Press regulator Impress has found left-wing news sites The Canary and Skwawkbox do “not rise to the level” of inciting hate after investigating concerns of potential anti-Semitism.
Impress, the Royal Charter-backed press regulator, launched a preliminary investigation after a study found both sites promoted “a negative view of Jews”.
A King’s College London study on alternative media and anti-Semitism, commissioned by former Labour MP and current government independent advisor on anti-Semitism Lord Mann, examined coverage at the two left-wing sites as well as the website of far-right activist Tommy Robinson and European nationalist site Radio Albion.
Impress subsequently reviewed 41 articles and one tweet that informed the KCL report and found the two websites were “not sensationalist” and did not use language “likely to provoke hatred or put a person or group in fear” or appearing to have that intention.
The regulator said: “It is not the case that robust, controversial, or offensive publication on such political matters, as a function of the partisan reporting of the publisher, amounts to a breach of the Impress Code.
“Language that qualifies as hate speech is that which is intended to, or is likely to, provoke hatred or to put a person or group in fear. The disputed words, therefore, must be more than provocative, offensive, hurtful or objectionable: this provision is about hate speech, not speech that merely hurts feelings.”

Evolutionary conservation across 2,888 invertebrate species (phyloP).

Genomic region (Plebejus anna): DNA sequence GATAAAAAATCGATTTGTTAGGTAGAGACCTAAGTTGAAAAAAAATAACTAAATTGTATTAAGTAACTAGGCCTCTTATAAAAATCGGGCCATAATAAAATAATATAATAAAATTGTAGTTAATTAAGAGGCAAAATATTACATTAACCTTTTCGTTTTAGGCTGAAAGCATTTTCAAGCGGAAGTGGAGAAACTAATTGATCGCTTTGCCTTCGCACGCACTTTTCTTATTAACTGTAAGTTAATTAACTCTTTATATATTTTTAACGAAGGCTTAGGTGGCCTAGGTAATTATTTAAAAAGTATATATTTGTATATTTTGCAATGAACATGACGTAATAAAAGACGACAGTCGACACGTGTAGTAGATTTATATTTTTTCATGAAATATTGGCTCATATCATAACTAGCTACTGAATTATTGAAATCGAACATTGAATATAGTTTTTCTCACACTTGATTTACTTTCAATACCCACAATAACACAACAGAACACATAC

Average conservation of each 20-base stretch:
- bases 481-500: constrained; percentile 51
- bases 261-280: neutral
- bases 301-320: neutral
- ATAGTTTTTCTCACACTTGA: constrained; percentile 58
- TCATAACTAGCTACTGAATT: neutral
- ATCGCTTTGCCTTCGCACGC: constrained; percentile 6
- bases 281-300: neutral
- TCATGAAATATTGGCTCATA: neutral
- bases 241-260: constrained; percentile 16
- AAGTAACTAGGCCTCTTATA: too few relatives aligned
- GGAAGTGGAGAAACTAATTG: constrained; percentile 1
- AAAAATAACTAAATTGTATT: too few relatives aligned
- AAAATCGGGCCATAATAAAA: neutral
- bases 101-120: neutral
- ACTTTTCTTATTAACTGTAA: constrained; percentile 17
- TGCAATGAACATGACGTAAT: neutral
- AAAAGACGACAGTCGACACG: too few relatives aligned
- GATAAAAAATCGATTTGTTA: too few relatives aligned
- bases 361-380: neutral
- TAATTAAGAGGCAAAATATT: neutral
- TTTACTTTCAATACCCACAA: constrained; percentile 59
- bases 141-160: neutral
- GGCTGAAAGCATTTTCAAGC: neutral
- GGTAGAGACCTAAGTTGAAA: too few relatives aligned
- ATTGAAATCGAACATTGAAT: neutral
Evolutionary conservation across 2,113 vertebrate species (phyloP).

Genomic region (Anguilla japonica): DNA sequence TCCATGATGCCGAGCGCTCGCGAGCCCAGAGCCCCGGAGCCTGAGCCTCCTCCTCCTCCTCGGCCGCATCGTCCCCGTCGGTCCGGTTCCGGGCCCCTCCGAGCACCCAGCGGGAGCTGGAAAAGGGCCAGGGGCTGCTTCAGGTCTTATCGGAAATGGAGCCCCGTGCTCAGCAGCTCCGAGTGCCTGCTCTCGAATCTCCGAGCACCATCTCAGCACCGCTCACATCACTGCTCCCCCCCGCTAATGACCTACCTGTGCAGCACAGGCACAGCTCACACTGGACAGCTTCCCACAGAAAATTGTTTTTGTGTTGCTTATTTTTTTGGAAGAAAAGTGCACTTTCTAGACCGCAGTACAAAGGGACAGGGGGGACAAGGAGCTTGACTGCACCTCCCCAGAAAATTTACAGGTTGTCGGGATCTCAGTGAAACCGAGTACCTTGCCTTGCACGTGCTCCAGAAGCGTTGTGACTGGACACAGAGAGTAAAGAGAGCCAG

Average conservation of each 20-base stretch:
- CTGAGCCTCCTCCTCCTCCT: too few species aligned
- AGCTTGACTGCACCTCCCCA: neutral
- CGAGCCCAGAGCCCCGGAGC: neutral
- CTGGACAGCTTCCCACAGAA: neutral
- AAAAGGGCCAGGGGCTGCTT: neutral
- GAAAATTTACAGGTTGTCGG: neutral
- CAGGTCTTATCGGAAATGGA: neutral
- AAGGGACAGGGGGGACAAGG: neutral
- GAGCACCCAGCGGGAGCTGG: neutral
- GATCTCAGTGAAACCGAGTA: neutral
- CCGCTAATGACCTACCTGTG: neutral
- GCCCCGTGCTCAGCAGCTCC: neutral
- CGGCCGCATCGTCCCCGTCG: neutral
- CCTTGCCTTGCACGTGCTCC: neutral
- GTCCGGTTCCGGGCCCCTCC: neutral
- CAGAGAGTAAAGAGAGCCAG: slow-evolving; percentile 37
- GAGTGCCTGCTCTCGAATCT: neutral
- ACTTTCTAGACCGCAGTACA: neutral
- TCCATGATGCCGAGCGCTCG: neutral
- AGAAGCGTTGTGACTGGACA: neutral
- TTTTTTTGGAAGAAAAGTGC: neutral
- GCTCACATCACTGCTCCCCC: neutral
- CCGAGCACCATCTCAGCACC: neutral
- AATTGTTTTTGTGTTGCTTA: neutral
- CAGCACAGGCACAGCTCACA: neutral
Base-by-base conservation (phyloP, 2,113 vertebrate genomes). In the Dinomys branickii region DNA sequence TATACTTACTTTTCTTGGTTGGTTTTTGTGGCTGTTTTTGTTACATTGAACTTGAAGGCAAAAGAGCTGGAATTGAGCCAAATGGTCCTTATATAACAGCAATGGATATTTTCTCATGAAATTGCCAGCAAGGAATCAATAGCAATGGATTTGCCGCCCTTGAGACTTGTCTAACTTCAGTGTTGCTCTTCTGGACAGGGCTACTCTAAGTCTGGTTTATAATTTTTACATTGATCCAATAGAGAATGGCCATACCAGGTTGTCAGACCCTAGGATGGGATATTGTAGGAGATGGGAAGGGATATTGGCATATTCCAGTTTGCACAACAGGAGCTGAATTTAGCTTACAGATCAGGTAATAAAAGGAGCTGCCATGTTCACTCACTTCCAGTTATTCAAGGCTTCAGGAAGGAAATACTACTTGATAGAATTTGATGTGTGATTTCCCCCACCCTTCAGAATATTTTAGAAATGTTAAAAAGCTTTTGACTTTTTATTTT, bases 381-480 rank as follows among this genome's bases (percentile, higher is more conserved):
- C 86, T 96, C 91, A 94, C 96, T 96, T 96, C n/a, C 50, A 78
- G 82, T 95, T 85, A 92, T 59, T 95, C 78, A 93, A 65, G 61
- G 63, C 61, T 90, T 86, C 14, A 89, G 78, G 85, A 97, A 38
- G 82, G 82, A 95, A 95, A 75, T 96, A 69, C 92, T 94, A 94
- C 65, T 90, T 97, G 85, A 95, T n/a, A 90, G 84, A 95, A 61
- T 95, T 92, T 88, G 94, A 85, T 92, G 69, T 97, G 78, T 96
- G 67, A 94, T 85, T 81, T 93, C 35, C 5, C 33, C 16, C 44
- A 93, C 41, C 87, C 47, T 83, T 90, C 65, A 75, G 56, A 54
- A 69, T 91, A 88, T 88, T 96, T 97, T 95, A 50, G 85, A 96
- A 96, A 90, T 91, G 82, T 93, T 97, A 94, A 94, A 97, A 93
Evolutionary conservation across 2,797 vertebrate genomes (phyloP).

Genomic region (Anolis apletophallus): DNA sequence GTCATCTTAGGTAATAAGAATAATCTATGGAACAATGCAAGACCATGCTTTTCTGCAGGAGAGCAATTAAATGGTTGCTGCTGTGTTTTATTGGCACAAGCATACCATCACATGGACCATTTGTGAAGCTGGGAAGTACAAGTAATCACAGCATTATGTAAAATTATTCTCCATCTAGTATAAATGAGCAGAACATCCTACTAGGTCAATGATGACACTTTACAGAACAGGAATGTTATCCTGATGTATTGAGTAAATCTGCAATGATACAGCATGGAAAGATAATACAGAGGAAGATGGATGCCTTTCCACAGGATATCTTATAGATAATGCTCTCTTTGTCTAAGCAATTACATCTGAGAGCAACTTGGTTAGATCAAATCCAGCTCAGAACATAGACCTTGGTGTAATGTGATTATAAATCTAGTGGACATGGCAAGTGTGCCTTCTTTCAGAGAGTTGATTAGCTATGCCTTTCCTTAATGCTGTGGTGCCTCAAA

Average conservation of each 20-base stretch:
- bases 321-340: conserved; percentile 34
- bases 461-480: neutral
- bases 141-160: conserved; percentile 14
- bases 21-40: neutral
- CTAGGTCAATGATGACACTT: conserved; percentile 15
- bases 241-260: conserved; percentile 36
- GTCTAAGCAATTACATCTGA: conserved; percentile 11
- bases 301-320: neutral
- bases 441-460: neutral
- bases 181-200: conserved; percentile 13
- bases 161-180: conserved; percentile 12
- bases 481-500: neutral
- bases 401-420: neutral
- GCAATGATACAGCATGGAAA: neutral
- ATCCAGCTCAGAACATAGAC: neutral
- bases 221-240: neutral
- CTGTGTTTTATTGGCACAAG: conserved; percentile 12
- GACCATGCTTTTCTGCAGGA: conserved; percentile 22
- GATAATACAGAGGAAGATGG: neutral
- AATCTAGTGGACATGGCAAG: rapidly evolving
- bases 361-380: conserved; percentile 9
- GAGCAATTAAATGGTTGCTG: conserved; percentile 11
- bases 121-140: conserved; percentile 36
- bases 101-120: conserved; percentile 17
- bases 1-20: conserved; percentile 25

Impress added that those that disagree with both publishers’ “views on subjects such as Zionism may find these views offensive, adversarial or provocative but this in and of itself does not rise to the level of threat to, or targeting of, persons or groups on the basis of their protected characteristics as envisaged by the Code”.
Although Impress did not identify the specific material it considered, typical examples cited in the KCL study included a 2019 Canary article stating “the row over anti-Semitism in the Labour Party is actually fuelling anti-Semitism” and a 2017 Skwawkbox article arguing “any MPs found to have colluded with/worked for the Israelis to discredit the Labour party or its leadership should be required to resign”.
Reacting to Impress’ decision not to continue the investigation, Canary chief operations officer Nancy Mendoza said: “This is welcome news following the impacts of a sustained witch hunt against socialists, which has been disingenuously framed as an effort to tackle anti-Semitism.
“As a Jewish person who has experienced genuine anti-Semitism, this has been a very upsetting and difficult experience… the harm the witch hunt has done to individual Jews likely far outweighs any success it may have had in tackling anti-Semitism.”
Canary editor-in-chief Drew Rose said: “As ever, we are grateful to our regulator, Impress, for ensuring that our readership has opportunities to hold us to account… It was right that Impress conducted a preliminary investigation, even though the authors of the report had declined to make any formal complaint against us. Impress examined the evidence cited by the report and found no breach of the relevant clause. This demonstrates the importance of truly independent press regulation.”
Skwawkbox editor Steve Walker said: “The Impress decision is of course welcome, but I believe it was always clear that the motives of this whole charade were political and I’m not alone in that opinion.”
In August, nine complainants wrote to the UK’s other major regulator, the Independent Press Standards Organisation, asking it to conduct a similar standards investigation at the Jewish Chronicle.
IPSO does not appear to have since taken action over the publisher, telling Press Gazette at the time that “IPSO’s board makes any decision about whether or not to launch a standards investigation after careful consideration of all available evidence”. IPSO confirmed to Press Gazette on Monday that no action had been taken.